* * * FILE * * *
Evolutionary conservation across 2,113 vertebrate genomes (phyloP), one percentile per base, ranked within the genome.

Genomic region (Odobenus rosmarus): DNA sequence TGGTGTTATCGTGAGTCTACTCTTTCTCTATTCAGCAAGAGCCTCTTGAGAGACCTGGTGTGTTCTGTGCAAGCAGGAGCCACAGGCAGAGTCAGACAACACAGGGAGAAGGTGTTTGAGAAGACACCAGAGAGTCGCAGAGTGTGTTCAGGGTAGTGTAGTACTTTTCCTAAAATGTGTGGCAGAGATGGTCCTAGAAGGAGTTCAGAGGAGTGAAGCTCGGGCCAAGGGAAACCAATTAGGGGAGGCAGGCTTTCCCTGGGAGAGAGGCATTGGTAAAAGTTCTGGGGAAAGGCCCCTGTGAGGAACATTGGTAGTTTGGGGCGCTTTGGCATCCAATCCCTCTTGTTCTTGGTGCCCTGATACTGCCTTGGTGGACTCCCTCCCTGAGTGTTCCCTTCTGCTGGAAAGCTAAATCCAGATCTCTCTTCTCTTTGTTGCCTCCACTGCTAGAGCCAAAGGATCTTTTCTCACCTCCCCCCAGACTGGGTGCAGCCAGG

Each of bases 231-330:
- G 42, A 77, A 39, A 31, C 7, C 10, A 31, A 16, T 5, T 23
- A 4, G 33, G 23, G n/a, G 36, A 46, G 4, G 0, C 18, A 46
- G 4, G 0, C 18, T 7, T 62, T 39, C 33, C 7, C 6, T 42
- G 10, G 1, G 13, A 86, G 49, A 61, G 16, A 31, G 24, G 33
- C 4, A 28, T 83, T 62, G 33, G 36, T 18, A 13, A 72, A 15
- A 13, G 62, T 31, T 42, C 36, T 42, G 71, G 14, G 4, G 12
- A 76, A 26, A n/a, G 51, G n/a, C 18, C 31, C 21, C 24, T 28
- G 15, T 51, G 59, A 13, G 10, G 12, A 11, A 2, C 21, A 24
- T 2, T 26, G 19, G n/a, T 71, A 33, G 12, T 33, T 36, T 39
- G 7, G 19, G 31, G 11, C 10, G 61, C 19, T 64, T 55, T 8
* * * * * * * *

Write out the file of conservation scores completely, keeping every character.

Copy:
Evolutionary conservation across 2,113 vertebrate genomes (phyloP), one percentile per base, ranked within the genome.

Genomic region (Odobenus rosmarus): DNA sequence TGGTGTTATCGTGAGTCTACTCTTTCTCTATTCAGCAAGAGCCTCTTGAGAGACCTGGTGTGTTCTGTGCAAGCAGGAGCCACAGGCAGAGTCAGACAACACAGGGAGAAGGTGTTTGAGAAGACACCAGAGAGTCGCAGAGTGTGTTCAGGGTAGTGTAGTACTTTTCCTAAAATGTGTGGCAGAGATGGTCCTAGAAGGAGTTCAGAGGAGTGAAGCTCGGGCCAAGGGAAACCAATTAGGGGAGGCAGGCTTTCCCTGGGAGAGAGGCATTGGTAAAAGTTCTGGGGAAAGGCCCCTGTGAGGAACATTGGTAGTTTGGGGCGCTTTGGCATCCAATCCCTCTTGTTCTTGGTGCCCTGATACTGCCTTGGTGGACTCCCTCCCTGAGTGTTCCCTTCTGCTGGAAAGCTAAATCCAGATCTCTCTTCTCTTTGTTGCCTCCACTGCTAGAGCCAAAGGATCTTTTCTCACCTCCCCCCAGACTGGGTGCAGCCAGG

Each of bases 231-330:
- G 42, A 77, A 39, A 31, C 7, C 10, A 31, A 16, T 5, T 23
- A 4, G 33, G 23, G n/a, G 36, A 46, G 4, G 0, C 18, A 46
- G 4, G 0, C 18, T 7, T 62, T 39, C 33, C 7, C 6, T 42
- G 10, G 1, G 13, A 86, G 49, A 61, G 16, A 31, G 24, G 33
- C 4, A 28, T 83, T 62, G 33, G 36, T 18, A 13, A 72, A 15
- A 13, G 62, T 31, T 42, C 36, T 42, G 71, G 14, G 4, G 12
- A 76, A 26, A n/a, G 51, G n/a, C 18, C 31, C 21, C 24, T 28
- G 15, T 51, G 59, A 13, G 10, G 12, A 11, A 2, C 21, A 24
- T 2, T 26, G 19, G n/a, T 71, A 33, G 12, T 33, T 36, T 39
- G 7, G 19, G 31, G 11, C 10, G 61, C 19, T 64, T 55, T 8